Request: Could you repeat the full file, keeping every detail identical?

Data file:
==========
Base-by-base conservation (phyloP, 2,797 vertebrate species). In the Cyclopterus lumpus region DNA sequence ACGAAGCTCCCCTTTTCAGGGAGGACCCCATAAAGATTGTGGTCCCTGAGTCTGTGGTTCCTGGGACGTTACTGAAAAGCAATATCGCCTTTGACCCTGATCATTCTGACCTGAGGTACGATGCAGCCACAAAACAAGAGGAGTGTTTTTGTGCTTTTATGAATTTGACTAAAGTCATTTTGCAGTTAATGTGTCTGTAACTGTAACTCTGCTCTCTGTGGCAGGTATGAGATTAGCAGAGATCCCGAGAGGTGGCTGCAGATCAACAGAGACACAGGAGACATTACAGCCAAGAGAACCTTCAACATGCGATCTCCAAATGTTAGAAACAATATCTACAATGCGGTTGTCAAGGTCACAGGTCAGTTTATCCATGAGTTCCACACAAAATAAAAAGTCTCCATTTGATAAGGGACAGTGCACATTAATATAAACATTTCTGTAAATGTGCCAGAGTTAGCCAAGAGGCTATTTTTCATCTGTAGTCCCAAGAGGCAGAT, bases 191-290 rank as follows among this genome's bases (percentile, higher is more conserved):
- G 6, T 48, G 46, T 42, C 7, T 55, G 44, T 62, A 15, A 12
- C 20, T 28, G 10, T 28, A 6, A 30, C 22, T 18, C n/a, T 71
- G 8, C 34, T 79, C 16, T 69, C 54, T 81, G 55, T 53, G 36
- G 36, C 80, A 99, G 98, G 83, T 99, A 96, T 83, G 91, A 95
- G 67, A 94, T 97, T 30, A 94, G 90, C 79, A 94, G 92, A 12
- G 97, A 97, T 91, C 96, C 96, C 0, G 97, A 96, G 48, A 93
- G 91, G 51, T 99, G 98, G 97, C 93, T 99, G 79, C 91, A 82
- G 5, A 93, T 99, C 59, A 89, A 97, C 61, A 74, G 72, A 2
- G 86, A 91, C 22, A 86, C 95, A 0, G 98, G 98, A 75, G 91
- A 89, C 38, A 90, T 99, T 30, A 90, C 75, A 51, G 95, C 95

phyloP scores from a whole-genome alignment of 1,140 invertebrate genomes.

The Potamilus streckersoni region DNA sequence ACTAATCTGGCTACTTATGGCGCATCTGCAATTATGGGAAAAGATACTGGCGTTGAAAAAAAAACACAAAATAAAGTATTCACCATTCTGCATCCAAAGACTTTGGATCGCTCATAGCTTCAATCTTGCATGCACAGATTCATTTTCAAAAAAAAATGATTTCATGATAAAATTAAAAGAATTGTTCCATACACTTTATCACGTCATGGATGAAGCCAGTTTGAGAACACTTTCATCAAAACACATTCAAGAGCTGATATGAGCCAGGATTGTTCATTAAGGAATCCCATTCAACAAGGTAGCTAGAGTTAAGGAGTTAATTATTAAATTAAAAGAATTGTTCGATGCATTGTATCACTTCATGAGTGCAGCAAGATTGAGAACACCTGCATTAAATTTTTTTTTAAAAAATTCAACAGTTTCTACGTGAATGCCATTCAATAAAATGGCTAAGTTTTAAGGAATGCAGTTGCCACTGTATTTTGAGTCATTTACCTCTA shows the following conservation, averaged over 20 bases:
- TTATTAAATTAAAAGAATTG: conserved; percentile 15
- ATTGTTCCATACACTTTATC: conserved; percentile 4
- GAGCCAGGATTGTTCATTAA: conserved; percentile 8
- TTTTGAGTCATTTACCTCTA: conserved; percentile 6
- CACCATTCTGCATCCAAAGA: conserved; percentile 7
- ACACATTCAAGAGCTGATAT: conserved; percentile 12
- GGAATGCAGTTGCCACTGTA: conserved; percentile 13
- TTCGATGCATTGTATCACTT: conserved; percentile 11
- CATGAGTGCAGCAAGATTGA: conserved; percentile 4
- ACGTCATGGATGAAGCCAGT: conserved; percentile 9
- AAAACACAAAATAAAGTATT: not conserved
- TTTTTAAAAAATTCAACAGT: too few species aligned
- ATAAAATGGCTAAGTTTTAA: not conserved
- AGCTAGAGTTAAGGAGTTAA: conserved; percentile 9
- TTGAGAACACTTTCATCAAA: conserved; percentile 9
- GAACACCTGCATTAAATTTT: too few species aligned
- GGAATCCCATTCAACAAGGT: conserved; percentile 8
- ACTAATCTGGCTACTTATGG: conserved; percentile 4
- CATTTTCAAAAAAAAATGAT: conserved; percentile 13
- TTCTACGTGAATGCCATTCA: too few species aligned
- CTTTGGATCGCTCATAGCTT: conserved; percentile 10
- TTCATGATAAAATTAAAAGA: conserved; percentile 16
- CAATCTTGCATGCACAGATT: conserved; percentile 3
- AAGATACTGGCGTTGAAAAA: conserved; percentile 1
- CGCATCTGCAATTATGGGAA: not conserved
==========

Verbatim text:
Base-by-base conservation (phyloP, 2,797 vertebrate species). In the Cyclopterus lumpus region DNA sequence ACGAAGCTCCCCTTTTCAGGGAGGACCCCATAAAGATTGTGGTCCCTGAGTCTGTGGTTCCTGGGACGTTACTGAAAAGCAATATCGCCTTTGACCCTGATCATTCTGACCTGAGGTACGATGCAGCCACAAAACAAGAGGAGTGTTTTTGTGCTTTTATGAATTTGACTAAAGTCATTTTGCAGTTAATGTGTCTGTAACTGTAACTCTGCTCTCTGTGGCAGGTATGAGATTAGCAGAGATCCCGAGAGGTGGCTGCAGATCAACAGAGACACAGGAGACATTACAGCCAAGAGAACCTTCAACATGCGATCTCCAAATGTTAGAAACAATATCTACAATGCGGTTGTCAAGGTCACAGGTCAGTTTATCCATGAGTTCCACACAAAATAAAAAGTCTCCATTTGATAAGGGACAGTGCACATTAATATAAACATTTCTGTAAATGTGCCAGAGTTAGCCAAGAGGCTATTTTTCATCTGTAGTCCCAAGAGGCAGAT, bases 191-290 rank as follows among this genome's bases (percentile, higher is more conserved):
- G 6, T 48, G 46, T 42, C 7, T 55, G 44, T 62, A 15, A 12
- C 20, T 28, G 10, T 28, A 6, A 30, C 22, T 18, C n/a, T 71
- G 8, C 34, T 79, C 16, T 69, C 54, T 81, G 55, T 53, G 36
- G 36, C 80, A 99, G 98, G 83, T 99, A 96, T 83, G 91, A 95
- G 67, A 94, T 97, T 30, A 94, G 90, C 79, A 94, G 92, A 12
- G 97, A 97, T 91, C 96, C 96, C 0, G 97, A 96, G 48, A 93
- G 91, G 51, T 99, G 98, G 97, C 93, T 99, G 79, C 91, A 82
- G 5, A 93, T 99, C 59, A 89, A 97, C 61, A 74, G 72, A 2
- G 86, A 91, C 22, A 86, C 95, A 0, G 98, G 98, A 75, G 91
- A 89, C 38, A 90, T 99, T 30, A 90, C 75, A 51, G 95, C 95

phyloP scores from a whole-genome alignment of 1,140 invertebrate genomes.

The Potamilus streckersoni region DNA sequence ACTAATCTGGCTACTTATGGCGCATCTGCAATTATGGGAAAAGATACTGGCGTTGAAAAAAAAACACAAAATAAAGTATTCACCATTCTGCATCCAAAGACTTTGGATCGCTCATAGCTTCAATCTTGCATGCACAGATTCATTTTCAAAAAAAAATGATTTCATGATAAAATTAAAAGAATTGTTCCATACACTTTATCACGTCATGGATGAAGCCAGTTTGAGAACACTTTCATCAAAACACATTCAAGAGCTGATATGAGCCAGGATTGTTCATTAAGGAATCCCATTCAACAAGGTAGCTAGAGTTAAGGAGTTAATTATTAAATTAAAAGAATTGTTCGATGCATTGTATCACTTCATGAGTGCAGCAAGATTGAGAACACCTGCATTAAATTTTTTTTTAAAAAATTCAACAGTTTCTACGTGAATGCCATTCAATAAAATGGCTAAGTTTTAAGGAATGCAGTTGCCACTGTATTTTGAGTCATTTACCTCTA shows the following conservation, averaged over 20 bases:
- TTATTAAATTAAAAGAATTG: conserved; percentile 15
- ATTGTTCCATACACTTTATC: conserved; percentile 4
- GAGCCAGGATTGTTCATTAA: conserved; percentile 8
- TTTTGAGTCATTTACCTCTA: conserved; percentile 6
- CACCATTCTGCATCCAAAGA: conserved; percentile 7
- ACACATTCAAGAGCTGATAT: conserved; percentile 12
- GGAATGCAGTTGCCACTGTA: conserved; percentile 13
- TTCGATGCATTGTATCACTT: conserved; percentile 11
- CATGAGTGCAGCAAGATTGA: conserved; percentile 4
- ACGTCATGGATGAAGCCAGT: conserved; percentile 9
- AAAACACAAAATAAAGTATT: not conserved
- TTTTTAAAAAATTCAACAGT: too few species aligned
- ATAAAATGGCTAAGTTTTAA: not conserved
- AGCTAGAGTTAAGGAGTTAA: conserved; percentile 9
- TTGAGAACACTTTCATCAAA: conserved; percentile 9
- GAACACCTGCATTAAATTTT: too few species aligned
- GGAATCCCATTCAACAAGGT: conserved; percentile 8
- ACTAATCTGGCTACTTATGG: conserved; percentile 4
- CATTTTCAAAAAAAAATGAT: conserved; percentile 13
- TTCTACGTGAATGCCATTCA: too few species aligned
- CTTTGGATCGCTCATAGCTT: conserved; percentile 10
- TTCATGATAAAATTAAAAGA: conserved; percentile 16
- CAATCTTGCATGCACAGATT: conserved; percentile 3
- AAGATACTGGCGTTGAAAAA: conserved; percentile 1
- CGCATCTGCAATTATGGGAA: not conserved